The Director of International Security Affairs (Cabot) to the Assistant to the Secretary of Defense for International Security Affairs (Burns)1


My Dear General Burns: Reference is made to your letter of February 20, 19512 requesting the reaction of the Department of State, from the political point of view, to the recommendations of the Chairman of the Munitions Board to the Secretary of Defense regarding the use of Japan as a source of supply of US military requirements.

The Department has given very careful consideration to the recommendation presented and recognizes the desirability of initiating industrial mobilization planning in Japan, with a view to the utilization of Japan as a supplemental source of supply for United States military requirements.

However, as you know, there are limitations on the use of Japanese resources to accomplish the purposes laid down by the Chairman of the Munitions Board. These limitations are contained in FEC policy decisions, of which the most important is the decision of February 12, 1948 entitled “Prohibition of Military Activity in Japan and Disposition of Japanese Military Equipment”. Paragraph 3 of that decision provides:

“3. The development, manufacture, importation and exportation of arms, ammunition and implements of war, and materials intended for military use should be prohibited for Japan, except for the importation of no more than the quantities of arms and ammunition necessary for the purposes mentioned in paragraph 2.”

(Paragraph 2 referred to in the quotation permits the Supreme Commander to authorize the use of small arms for the civil police and [Page 906] arms for hunters.) Another FEC policy decision of August 14, 1947 likewise is relevant to the consideration of the recommendation of the Munitions Board. This decision is entitled “Reduction of Japanese Industrial War Potential”. Paragraph 9(1), expressly prohibits “the development, manufacture or assembly of any combat equipment end-products, or their possession except as authorized by the Supreme Commander, after consultation with the Allied Council for Japan in accordance with the Terms of Reference of the Allied Council for Japan, for the purpose of the occupation.” In this connection, paragraph 10 provides that “The Supreme Commander should be authorized to except temporarily from the provisions of this paper particular primary war facilities, secondary war facilities and facilities in war-supporting industries, insofar as such facilities are required to meet the needs of the occupation. In such cases the Supreme Commander will, after consultation with the Allied Council for Japan in accordance with the Terms of Reference of the Allied Council for Japan, provide an explanation of reasons for retention and an estimated date of removal or destruction.”

Certain Japanese munitions plants are already being used for the production of material required in the Korean Campaign. The Department has supported this action on the grounds that SCAP was justified in making what use he might determine of these facilities in accordance with paragraph 10 of the FEC policy decision regarding “Reduction of Japanese Industrial War Potential” in view of the fact that at the time such action was initiated, North Korean aggression in addition to being in defiance of the United Nations represented a threat to the occupation of Japan.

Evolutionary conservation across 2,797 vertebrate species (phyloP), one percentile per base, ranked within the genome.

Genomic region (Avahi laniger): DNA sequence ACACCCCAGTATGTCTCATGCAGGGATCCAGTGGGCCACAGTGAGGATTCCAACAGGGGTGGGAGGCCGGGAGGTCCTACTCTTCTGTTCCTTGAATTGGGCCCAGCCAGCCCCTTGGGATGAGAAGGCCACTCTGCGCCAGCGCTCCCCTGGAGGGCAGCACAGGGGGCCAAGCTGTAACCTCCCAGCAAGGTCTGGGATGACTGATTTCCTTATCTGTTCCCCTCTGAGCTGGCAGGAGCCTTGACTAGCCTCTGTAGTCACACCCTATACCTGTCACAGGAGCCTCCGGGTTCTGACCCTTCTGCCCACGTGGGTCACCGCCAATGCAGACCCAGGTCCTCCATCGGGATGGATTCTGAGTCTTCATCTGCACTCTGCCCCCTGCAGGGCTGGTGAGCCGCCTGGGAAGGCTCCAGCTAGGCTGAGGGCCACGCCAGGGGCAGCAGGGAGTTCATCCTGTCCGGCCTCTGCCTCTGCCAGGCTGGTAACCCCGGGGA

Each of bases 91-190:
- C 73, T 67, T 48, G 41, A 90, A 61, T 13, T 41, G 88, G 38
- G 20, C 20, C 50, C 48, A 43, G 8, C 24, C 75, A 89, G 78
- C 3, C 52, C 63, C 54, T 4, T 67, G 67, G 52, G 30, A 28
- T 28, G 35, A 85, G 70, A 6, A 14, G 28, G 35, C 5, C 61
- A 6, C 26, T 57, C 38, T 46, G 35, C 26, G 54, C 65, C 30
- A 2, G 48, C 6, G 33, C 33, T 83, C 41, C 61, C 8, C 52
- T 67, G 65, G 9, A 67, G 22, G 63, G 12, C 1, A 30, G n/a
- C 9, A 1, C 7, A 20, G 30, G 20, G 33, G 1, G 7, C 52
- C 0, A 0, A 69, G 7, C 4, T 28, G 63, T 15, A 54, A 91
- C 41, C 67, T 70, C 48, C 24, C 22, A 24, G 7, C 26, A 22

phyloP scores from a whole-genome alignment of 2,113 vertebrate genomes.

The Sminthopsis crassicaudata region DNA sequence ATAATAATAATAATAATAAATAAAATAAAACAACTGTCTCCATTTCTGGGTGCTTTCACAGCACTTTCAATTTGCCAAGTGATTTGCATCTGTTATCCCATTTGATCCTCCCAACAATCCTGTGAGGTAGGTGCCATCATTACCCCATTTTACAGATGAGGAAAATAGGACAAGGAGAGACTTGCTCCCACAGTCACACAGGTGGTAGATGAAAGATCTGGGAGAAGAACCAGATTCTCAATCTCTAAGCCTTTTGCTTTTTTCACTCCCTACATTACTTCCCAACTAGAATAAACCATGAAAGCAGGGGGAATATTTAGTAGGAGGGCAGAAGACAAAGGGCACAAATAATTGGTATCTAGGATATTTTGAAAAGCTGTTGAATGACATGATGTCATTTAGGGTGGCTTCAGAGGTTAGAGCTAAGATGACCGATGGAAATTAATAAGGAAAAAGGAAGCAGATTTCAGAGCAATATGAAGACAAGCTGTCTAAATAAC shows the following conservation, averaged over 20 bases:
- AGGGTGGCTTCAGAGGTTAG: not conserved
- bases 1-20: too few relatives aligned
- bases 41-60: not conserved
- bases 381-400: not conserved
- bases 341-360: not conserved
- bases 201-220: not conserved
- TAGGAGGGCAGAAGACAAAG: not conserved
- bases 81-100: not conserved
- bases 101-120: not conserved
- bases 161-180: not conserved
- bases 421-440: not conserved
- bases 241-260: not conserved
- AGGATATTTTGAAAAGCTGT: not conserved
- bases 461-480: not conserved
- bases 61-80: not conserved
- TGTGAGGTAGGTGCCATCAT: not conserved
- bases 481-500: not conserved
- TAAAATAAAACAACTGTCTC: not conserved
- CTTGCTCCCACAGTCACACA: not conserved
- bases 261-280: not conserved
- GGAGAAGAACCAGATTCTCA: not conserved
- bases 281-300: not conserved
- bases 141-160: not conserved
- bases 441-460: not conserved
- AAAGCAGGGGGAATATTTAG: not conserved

The decision of February 12, 1948 does, however, impose a serious obstacle to the prospective plan of the Munitions Board insofar as that plan involves the export from Japan of equipment for military assistance programs in Southeast Asia and equipment for use of United States forces in areas other than Korea. It is clear that arms, ammunition and implements of war may not be manufactured in Japan for exportation to areas other than Korea. It is the view of the Department that the expression “materials intended for military use” the export of which is prohibited in the policy decision of February 12, 1948, would permit the manufacture and exportation of normal peacetime goods. The prohibition of export of “materials intended for military use” should be understood to refer to products which by their construction are designed solely for military purposes.

It is therefore suggested that paragraph 5a be amended to read as follows:

“Continued purchase shall be made of military equipment in Japan to supply the needs of the occupation, including material required [Page 907] in the Korean campaign; purchase of Japanese equipment other than arms, ammunition and implements of war, and products which by their construction are designed solely for military purposes, should be increased to supply the needs of United States forces elsewhere in the Pacific area.”

The Department has no objection to paragraph 5b as it now stands.

I would appreciate it if you would let me know if the amendment to paragraph 5a is acceptable.3

Sincerely yours,

Thomas D. Cabot
  1. This letter was drafted in the Office of Northeast Asian Affairs by Alice Langley Dunning.
  2. To Mr. Matthews, p. 887.
  3. In a letter of March 21 to Major General Burns, Charles A. Coolidge, Deputy Director for International Security Affairs, referred to conversations among the State and Army Departments and the Munitions Board subsequent to this letter and concurred on behalf of the Department of State in the original wording of paragraph 5a, “on the understanding that existing policy decisions of the Far Eastern Commission and directives to the Supreme Commander for the Allied Powers continue to govern the production and export of military equipment to and from Japan.” (Lot 55 D 598)